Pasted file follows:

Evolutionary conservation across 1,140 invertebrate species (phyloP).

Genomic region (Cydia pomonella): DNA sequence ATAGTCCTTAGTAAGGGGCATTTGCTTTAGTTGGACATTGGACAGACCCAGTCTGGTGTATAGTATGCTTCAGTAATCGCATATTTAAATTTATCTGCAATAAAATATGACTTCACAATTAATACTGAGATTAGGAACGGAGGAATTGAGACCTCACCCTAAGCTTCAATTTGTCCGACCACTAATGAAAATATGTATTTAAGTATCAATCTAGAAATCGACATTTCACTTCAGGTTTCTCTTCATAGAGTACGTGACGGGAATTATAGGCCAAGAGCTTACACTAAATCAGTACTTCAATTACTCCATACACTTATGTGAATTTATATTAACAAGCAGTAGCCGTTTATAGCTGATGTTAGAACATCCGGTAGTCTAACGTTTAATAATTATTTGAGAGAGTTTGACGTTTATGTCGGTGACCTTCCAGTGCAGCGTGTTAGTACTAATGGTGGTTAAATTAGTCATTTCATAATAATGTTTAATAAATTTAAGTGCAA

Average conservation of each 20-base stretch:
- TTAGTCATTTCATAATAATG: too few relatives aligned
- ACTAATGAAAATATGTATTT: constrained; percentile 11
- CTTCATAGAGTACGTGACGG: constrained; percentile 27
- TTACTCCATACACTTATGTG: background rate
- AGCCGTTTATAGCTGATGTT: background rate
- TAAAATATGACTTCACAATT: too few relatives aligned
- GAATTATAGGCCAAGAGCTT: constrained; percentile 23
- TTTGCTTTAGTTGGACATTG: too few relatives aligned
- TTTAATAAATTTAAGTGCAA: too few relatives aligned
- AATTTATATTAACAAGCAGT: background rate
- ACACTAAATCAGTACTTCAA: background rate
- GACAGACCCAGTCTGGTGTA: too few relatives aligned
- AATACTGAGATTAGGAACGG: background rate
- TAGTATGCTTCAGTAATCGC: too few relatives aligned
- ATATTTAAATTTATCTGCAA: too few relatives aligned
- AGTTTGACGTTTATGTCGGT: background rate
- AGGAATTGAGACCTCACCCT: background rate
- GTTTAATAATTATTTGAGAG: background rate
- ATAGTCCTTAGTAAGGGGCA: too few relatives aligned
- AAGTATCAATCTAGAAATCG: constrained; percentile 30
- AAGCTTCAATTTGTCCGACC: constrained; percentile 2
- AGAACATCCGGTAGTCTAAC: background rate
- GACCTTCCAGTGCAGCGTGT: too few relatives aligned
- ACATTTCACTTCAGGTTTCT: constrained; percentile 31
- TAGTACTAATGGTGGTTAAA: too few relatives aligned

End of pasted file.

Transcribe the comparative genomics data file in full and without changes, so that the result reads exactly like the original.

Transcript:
Evolutionary conservation across 1,140 invertebrate species (phyloP).

Genomic region (Cydia pomonella): DNA sequence ATAGTCCTTAGTAAGGGGCATTTGCTTTAGTTGGACATTGGACAGACCCAGTCTGGTGTATAGTATGCTTCAGTAATCGCATATTTAAATTTATCTGCAATAAAATATGACTTCACAATTAATACTGAGATTAGGAACGGAGGAATTGAGACCTCACCCTAAGCTTCAATTTGTCCGACCACTAATGAAAATATGTATTTAAGTATCAATCTAGAAATCGACATTTCACTTCAGGTTTCTCTTCATAGAGTACGTGACGGGAATTATAGGCCAAGAGCTTACACTAAATCAGTACTTCAATTACTCCATACACTTATGTGAATTTATATTAACAAGCAGTAGCCGTTTATAGCTGATGTTAGAACATCCGGTAGTCTAACGTTTAATAATTATTTGAGAGAGTTTGACGTTTATGTCGGTGACCTTCCAGTGCAGCGTGTTAGTACTAATGGTGGTTAAATTAGTCATTTCATAATAATGTTTAATAAATTTAAGTGCAA

Average conservation of each 20-base stretch:
- TTAGTCATTTCATAATAATG: too few relatives aligned
- ACTAATGAAAATATGTATTT: constrained; percentile 11
- CTTCATAGAGTACGTGACGG: constrained; percentile 27
- TTACTCCATACACTTATGTG: background rate
- AGCCGTTTATAGCTGATGTT: background rate
- TAAAATATGACTTCACAATT: too few relatives aligned
- GAATTATAGGCCAAGAGCTT: constrained; percentile 23
- TTTGCTTTAGTTGGACATTG: too few relatives aligned
- TTTAATAAATTTAAGTGCAA: too few relatives aligned
- AATTTATATTAACAAGCAGT: background rate
- ACACTAAATCAGTACTTCAA: background rate
- GACAGACCCAGTCTGGTGTA: too few relatives aligned
- AATACTGAGATTAGGAACGG: background rate
- TAGTATGCTTCAGTAATCGC: too few relatives aligned
- ATATTTAAATTTATCTGCAA: too few relatives aligned
- AGTTTGACGTTTATGTCGGT: background rate
- AGGAATTGAGACCTCACCCT: background rate
- GTTTAATAATTATTTGAGAG: background rate
- ATAGTCCTTAGTAAGGGGCA: too few relatives aligned
- AAGTATCAATCTAGAAATCG: constrained; percentile 30
- AAGCTTCAATTTGTCCGACC: constrained; percentile 2
- AGAACATCCGGTAGTCTAAC: background rate
- GACCTTCCAGTGCAGCGTGT: too few relatives aligned
- ACATTTCACTTCAGGTTTCT: constrained; percentile 31
- TAGTACTAATGGTGGTTAAA: too few relatives aligned